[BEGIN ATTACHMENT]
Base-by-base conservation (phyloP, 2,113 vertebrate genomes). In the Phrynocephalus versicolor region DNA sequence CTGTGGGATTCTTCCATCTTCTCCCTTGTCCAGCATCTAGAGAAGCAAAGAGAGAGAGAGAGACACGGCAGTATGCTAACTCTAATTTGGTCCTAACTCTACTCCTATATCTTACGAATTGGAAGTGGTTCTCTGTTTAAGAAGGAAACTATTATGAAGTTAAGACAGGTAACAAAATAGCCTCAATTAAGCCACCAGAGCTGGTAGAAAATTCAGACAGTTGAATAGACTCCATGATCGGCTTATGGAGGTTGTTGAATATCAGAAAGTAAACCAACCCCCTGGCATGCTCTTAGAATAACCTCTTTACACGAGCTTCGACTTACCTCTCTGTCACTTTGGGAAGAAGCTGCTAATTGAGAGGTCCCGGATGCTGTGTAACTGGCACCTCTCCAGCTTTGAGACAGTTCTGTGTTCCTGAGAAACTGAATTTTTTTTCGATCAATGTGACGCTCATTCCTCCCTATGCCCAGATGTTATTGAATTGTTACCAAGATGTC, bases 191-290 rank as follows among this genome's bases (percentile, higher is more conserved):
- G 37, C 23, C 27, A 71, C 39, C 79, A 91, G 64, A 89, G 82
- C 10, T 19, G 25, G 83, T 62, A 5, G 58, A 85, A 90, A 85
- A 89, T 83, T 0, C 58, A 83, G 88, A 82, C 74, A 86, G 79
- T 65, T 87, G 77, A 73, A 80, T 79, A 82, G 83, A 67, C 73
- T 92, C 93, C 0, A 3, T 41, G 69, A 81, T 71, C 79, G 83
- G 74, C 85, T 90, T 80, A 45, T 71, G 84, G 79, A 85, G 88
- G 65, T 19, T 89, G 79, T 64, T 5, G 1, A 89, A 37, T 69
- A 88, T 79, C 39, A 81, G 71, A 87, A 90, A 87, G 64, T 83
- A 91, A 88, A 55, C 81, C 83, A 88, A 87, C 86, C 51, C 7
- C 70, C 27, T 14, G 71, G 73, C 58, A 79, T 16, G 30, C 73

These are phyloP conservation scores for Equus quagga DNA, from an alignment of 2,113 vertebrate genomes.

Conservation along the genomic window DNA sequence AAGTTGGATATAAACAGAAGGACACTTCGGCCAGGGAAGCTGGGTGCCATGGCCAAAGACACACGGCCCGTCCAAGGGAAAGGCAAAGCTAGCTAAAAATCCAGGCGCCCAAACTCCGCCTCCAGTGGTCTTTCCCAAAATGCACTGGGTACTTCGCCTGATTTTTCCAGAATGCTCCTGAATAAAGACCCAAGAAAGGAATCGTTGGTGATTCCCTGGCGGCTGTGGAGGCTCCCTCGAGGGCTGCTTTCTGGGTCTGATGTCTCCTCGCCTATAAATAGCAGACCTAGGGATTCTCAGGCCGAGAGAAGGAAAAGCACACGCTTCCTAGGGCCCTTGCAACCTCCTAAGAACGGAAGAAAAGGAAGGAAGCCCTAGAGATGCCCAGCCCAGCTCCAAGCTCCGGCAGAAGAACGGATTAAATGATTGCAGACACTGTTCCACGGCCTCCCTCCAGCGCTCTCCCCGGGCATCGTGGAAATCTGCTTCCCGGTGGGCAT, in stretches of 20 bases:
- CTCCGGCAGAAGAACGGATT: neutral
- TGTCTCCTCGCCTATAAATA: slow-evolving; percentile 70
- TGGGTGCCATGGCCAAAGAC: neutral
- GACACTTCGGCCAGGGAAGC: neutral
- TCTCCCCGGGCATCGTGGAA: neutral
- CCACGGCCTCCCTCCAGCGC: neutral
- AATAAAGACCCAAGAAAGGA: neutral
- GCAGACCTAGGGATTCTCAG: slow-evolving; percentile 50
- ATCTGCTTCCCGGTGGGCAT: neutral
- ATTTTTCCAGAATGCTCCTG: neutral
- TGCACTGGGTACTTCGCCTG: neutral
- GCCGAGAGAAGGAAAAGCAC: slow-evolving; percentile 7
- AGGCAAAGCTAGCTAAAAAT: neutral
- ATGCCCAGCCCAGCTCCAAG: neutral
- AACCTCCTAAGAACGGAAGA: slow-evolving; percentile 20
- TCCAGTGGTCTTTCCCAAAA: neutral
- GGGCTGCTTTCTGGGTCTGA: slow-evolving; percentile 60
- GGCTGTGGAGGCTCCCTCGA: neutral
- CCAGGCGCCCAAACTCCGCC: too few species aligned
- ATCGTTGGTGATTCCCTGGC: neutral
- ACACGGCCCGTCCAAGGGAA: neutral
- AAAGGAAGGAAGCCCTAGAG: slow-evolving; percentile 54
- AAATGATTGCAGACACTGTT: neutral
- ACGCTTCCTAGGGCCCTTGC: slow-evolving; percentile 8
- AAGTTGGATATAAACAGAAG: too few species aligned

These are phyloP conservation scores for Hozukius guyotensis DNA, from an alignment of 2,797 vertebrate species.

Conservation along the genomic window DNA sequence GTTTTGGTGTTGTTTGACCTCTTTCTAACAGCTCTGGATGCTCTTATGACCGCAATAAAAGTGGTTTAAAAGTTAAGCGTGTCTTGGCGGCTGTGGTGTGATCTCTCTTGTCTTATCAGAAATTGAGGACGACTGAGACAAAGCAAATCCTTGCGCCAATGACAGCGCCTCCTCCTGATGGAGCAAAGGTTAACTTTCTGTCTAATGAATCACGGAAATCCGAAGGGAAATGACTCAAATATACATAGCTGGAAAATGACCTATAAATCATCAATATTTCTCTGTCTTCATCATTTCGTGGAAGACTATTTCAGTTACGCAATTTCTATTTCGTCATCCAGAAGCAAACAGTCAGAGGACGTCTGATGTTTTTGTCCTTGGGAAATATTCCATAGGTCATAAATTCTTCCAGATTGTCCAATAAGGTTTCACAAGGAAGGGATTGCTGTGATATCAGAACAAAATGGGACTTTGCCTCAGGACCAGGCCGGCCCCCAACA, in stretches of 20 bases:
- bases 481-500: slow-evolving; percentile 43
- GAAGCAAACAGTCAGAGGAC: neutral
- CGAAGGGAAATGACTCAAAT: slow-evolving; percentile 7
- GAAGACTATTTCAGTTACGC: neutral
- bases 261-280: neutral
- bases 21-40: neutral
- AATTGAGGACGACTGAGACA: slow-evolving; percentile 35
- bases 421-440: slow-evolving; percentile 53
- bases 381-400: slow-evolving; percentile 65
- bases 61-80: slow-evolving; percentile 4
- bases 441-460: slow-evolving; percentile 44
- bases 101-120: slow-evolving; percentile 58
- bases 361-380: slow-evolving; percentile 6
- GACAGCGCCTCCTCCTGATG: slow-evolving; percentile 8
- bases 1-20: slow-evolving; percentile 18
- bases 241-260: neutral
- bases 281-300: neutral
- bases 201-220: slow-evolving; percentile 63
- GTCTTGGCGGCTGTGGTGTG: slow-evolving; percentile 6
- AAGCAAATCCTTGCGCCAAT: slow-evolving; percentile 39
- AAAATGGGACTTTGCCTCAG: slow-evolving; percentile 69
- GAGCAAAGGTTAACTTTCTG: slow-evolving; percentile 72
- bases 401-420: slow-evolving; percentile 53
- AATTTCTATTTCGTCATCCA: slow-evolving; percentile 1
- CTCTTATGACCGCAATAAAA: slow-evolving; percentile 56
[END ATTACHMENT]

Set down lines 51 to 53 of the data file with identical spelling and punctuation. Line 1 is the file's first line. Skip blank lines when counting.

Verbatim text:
- bases 441-460: slow-evolving; percentile 44
- bases 101-120: slow-evolving; percentile 58
- bases 361-380: slow-evolving; percentile 6